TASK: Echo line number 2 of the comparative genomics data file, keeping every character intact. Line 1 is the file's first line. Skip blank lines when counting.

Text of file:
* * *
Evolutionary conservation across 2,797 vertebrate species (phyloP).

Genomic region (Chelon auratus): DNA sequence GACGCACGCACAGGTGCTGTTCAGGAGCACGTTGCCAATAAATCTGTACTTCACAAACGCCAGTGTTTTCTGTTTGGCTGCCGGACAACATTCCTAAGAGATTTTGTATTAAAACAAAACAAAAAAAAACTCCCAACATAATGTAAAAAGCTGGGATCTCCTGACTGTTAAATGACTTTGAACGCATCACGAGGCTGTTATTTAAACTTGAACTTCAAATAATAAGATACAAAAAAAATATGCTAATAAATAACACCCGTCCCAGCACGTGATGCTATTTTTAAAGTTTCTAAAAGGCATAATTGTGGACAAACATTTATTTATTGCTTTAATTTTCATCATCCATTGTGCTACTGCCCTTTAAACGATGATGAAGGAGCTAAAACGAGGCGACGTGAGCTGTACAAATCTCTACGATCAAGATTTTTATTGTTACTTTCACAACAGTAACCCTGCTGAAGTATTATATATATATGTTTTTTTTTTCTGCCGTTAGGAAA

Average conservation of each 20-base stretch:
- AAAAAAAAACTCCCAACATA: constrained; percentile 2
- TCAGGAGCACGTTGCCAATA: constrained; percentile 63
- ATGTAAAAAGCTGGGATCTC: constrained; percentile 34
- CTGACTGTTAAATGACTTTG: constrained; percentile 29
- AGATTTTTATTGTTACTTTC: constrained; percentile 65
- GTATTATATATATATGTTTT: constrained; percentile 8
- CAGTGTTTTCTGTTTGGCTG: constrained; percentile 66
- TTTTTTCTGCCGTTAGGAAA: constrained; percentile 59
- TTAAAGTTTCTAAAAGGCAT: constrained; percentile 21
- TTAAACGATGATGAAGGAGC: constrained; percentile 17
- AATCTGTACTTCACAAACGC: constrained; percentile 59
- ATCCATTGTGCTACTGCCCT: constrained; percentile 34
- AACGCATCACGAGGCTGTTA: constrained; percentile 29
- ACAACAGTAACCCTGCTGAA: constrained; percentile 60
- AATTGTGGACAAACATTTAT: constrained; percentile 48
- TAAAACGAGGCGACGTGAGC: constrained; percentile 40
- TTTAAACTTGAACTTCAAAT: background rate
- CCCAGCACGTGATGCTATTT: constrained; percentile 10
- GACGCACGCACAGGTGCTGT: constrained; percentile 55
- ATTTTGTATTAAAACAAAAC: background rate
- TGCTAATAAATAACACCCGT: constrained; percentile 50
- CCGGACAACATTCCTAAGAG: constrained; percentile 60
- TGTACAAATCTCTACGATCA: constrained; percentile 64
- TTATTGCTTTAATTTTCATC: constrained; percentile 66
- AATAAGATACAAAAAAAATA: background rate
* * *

Genomic region (Chelon auratus): DNA sequence GACGCACGCACAGGTGCTGTTCAGGAGCACGTTGCCAATAAATCTGTACTTCACAAACGCCAGTGTTTTCTGTTTGGCTGCCGGACAACATTCCTAAGAGATTTTGTATTAAAACAAAACAAAAAAAAACTCCCAACATAATGTAAAAAGCTGGGATCTCCTGACTGTTAAATGACTTTGAACGCATCACGAGGCTGTTATTTAAACTTGAACTTCAAATAATAAGATACAAAAAAAATATGCTAATAAATAACACCCGTCCCAGCACGTGATGCTATTTTTAAAGTTTCTAAAAGGCATAATTGTGGACAAACATTTATTTATTGCTTTAATTTTCATCATCCATTGTGCTACTGCCCTTTAAACGATGATGAAGGAGCTAAAACGAGGCGACGTGAGCTGTACAAATCTCTACGATCAAGATTTTTATTGTTACTTTCACAACAGTAACCCTGCTGAAGTATTATATATATATGTTTTTTTTTTCTGCCGTTAGGAAA